Careful estate planning is important for so many reasons. The fact is that leaving a legacy is about much more than just figuring out a way to avoid taxes. First, you need to start by avoiding some common pitfalls.
After more than two decades in this practice, I have yet to work with a client who had all his beneficiary designations completely correct. Unfortunately, the consequences of this avoidable mistake usually surface when it's too late. Even though folks insist prior to having to make a claim for benefits that they were sure everything was in order, they find out the hard way that they should have double-checked and confirmed everything in writing.
The reality of what happens when you're gone is this: your assets will go to Congress (via the federal and state treasury), your heirs or friends.
Under your existing plan, how much is going to Congress, and why? Why wouldn't we leave as much as possible to family? By voluntarily including one more key recipient -- charity -- in your plan, you can virtually disinherit Congress, thereby maximizing what will go to your heirs.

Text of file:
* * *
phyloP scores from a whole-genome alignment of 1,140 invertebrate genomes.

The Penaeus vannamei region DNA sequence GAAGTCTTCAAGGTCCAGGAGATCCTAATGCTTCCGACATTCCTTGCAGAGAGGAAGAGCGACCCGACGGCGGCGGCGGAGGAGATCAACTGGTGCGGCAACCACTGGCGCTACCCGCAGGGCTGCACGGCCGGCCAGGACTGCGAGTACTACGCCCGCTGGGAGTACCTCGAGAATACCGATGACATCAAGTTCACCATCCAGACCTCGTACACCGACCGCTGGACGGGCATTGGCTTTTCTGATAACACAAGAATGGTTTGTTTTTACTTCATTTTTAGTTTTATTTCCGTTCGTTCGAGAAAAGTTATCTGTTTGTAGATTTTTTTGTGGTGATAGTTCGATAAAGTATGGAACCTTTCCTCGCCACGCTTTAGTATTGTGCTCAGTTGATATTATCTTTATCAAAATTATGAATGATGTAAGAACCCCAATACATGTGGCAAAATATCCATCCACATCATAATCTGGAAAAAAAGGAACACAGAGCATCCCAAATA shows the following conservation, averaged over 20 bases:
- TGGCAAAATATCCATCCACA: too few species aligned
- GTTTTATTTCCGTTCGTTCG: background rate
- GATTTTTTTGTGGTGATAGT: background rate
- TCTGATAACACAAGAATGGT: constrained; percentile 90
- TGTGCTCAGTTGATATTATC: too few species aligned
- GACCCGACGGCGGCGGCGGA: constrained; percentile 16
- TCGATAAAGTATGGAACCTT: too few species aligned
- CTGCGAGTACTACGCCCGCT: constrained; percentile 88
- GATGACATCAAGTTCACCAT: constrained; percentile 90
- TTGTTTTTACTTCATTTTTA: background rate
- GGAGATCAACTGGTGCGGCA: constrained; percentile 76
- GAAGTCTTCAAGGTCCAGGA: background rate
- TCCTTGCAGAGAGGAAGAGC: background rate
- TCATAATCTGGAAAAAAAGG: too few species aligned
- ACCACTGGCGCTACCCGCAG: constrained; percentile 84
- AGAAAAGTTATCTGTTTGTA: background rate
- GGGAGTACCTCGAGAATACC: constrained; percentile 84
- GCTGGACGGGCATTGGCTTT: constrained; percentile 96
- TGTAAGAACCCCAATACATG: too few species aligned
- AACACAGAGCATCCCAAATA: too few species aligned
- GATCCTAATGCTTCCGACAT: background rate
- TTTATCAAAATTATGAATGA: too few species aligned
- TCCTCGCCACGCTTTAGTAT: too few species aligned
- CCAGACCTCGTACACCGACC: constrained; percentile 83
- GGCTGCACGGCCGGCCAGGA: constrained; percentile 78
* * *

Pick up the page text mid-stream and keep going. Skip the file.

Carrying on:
Estate planning isn't just about dying. It's about whether you're going to endow somebody else's values by involuntarily sending your assets through the tax system, or endowing your own values through the careful planning that will directly fund the people, causes and institutions you deeply care about.
Another planning aspect to consider carefully is this: fair, equitable and equal are three entirely different terms. Sometimes, leaving substantial wealth to family can be as detrimental as not leaving it. So, almost as important as the question of "How much?" is the question of "How?"
Being "equal" in how you give it might help one person and might destroy another. Here's a practical reality: It's very different from family to family, and it's very different from child to child.
It makes sense to know in advance with absolute confidence the answers to the following questions about what happens to your wealth once you're gone:
· Who? (precisely and confirmed in writing)
· How much? (to Congress, family, charity)
Doing so will help give you the clarity to incorporate giving strategies that fund the communities, causes, institutions and missions you really care about.
Michael L. Schwartz, RFC, CFS, CSA is a wealth manager and investment advisory representative of First Allied Securities, Inc. He can be reached at: firstname.lastname@example.org .